Simply because craft breweries were able to move their products increasingly through more distributors, however, didn’t mean that all their headaches ended. Distributors carry many brands and are not always proactive about selling all of them. Some brands languish in their portfolios. This is one of the biggest gripes heard from brewers in America. Many conference seminars are devoted to helping guide brewers through distributor challenges. So why can’t they just switch distributors? Because of state franchise laws. Distributors, of course, are generally not lazy and work hard to sell their products. They are making investments of time and money in helping to build some of the brands. If a brewery can switch to a competitor at the drop of a hat, distributors lose that investment. Therefore, under these laws, brewers must buy their way out of contracts, which can cost hundreds of thousands of dollars. Craft brewers are not fans of these laws.
Unbeknown to most Japanese breweries exporting to America, the laws apply to them as well. If they aren’t satisfied with the pace at which their product is selling through a given importer, they might have to come up with money they probably don’t have to unwind that partnership. Japanese breweries considering export to the U.S. would be wise to research their future partners carefully. Unless Japanese breweries are exporting, this three-tiered system is of little consequence to them.
Japanese breweries typically sell kegs, bottles and cans directly to retail locations like bars and restaurants. Cold delivery services as provided by shipping companies Sagawa and Kuroneko make it easy. There is little to prevent breweries from reaching the consumer except their own failure to take initiative. It is mind-blowing to most brewers I speak to outside of Japan that Japanese breweries can even ship beer directly to the consumer. Many breweries have online sites and there are a handful of other retail sites that carry the products of multiple breweries. Craft beer at your doorstep with just the click of a button. Most people living in Japan take this freedom and convenience for granted.
Bryan Baird of Baird Brewing in Shuzenji has spoken publicly on this topic both in Japan and overseas, and had the following to say:
“As a fledgling small brewer you want as much freedom (legal or otherwise) as possible to bring your tiny volume of lovingly crafted beer to the market. Until the distribution tier became enthusiastic about craft beer in the U.S., I believe the three-tier system was a major impediment to growth of the craft beer market. In Japan, the lack of a legally mandated three-tier system benefits small brewers in my view. On the other hand, the lack of relatively large and established distributors handling craft beer in volume in Japan clearly makes it harder for the craft brewer to achieve significant growth quickly.”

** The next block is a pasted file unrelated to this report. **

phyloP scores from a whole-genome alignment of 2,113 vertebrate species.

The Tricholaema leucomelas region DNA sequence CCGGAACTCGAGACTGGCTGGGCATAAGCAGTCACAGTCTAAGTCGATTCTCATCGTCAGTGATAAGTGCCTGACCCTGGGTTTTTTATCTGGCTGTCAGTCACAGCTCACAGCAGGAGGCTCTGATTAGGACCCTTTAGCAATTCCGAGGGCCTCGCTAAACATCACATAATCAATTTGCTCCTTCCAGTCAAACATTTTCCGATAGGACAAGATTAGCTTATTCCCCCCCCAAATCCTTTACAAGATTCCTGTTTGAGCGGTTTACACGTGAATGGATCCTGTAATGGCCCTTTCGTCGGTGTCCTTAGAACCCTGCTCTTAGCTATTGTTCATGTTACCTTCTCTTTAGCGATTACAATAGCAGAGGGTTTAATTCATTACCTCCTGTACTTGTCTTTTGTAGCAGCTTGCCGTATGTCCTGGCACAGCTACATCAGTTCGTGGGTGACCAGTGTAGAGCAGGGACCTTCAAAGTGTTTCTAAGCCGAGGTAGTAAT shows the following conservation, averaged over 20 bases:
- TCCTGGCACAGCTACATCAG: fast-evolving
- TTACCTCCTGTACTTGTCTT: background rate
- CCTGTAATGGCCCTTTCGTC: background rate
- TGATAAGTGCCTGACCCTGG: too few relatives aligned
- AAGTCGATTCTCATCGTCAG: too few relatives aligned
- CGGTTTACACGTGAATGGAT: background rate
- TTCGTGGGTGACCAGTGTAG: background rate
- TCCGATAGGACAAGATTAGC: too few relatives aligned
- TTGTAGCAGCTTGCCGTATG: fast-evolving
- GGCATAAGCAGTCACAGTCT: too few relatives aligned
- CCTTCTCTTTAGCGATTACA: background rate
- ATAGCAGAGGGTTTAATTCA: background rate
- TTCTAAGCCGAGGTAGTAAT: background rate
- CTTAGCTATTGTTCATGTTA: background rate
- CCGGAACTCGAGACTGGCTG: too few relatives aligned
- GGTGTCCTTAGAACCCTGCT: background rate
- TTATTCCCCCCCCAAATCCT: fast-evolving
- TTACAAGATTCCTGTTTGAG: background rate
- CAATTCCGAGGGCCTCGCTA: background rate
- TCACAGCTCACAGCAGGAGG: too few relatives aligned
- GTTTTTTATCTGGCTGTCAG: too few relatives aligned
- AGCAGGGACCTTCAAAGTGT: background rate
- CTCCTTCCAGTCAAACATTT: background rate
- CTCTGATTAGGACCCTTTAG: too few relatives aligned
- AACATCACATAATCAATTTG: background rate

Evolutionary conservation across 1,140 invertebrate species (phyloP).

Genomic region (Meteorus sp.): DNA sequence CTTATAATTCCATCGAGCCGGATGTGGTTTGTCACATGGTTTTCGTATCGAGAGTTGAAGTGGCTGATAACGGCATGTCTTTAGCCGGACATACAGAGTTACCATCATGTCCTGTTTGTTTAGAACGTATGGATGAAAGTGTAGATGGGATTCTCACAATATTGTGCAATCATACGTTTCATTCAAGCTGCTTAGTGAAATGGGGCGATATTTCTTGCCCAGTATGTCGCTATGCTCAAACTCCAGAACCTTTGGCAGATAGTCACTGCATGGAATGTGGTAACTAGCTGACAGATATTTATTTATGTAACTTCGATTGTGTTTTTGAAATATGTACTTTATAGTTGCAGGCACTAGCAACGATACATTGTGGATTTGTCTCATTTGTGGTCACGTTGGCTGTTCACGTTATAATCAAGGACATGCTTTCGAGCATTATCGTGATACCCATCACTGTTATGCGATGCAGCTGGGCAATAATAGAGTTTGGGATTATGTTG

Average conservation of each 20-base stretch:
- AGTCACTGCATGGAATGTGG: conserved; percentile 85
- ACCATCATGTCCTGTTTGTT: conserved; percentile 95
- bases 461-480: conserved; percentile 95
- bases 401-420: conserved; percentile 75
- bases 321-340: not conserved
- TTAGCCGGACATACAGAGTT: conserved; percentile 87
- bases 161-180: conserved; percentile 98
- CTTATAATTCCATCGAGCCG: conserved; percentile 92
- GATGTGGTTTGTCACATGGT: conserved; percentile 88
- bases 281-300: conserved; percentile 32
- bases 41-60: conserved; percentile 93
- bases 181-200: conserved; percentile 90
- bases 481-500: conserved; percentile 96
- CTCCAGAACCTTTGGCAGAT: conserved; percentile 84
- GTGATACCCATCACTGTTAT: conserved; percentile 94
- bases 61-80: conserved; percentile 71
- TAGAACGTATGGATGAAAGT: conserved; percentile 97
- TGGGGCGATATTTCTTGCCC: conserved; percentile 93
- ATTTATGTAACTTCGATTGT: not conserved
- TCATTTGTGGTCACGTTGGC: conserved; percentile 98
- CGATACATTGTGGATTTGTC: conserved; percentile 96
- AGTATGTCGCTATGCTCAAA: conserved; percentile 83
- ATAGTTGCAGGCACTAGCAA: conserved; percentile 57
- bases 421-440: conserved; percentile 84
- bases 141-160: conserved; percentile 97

Put another way, the presence of a three-tiered system is a double-edged sword, and so is the lack of one. Japan actually does have businesses that collectively act as a kind of a three-tiered system. There are hyper-local distribution companies (known as ton’ya) operating in neighborhoods all across Japan, but only a rare few, like Yamaoka in Kyoto, actually specialize in craft beer. Ton’ya are the businesses that Japan’s industrial breweries typically rely on to distribute beer to local bars and restaurants. Not yet, craft brewers. Not while they sell more of their beer directly to bars and restaurants.
In the end, the ability of Japan’s small brewers to circumvent the very networks that industrial brewers could, in theory, use to squeeze them out of the market has likely contributed to a lack of friction. I’ve suggested this to several upper level employees of industrial breweries in Japan and they seem to agree. There’s also the question of whether Japan’s big breweries would even try something like Busch III if an obligational three-tiered system existed.
Japan’s industrial breweries were involved in the launch of independent small breweries in Japan after deregulation in 1994. Some of these industrial brewers actually trained the employees selected to run these small operations. In some cases, the breweries even received equipment and kegs. Over the years, I’ve asked many older employees of Japanese industrial breweries the reason why. It’s consistently the same answer: microbreweries are a part of the beer family and we wanted to help. Certainly there were underlying motivations, right? Certainly there’s a conspiracy here, right? Perhaps not. Perhaps the industrial breweries presciently realized that a cooperative approach would behoove them in the long-term. Twenty years later, as they push into the craft beer segment, there certainly seems to be little protest as of yet and maybe that owes a little to the early goodwill. It’s important to note here that Suntory is now suing Asahi over a non-alcoholic beer patent. The beer industry isn’t completely infused with that legendary Japanese virtue of harmony, but there does seem to be some cultural influence playing a role in this current absence of conflict between large and small brewers.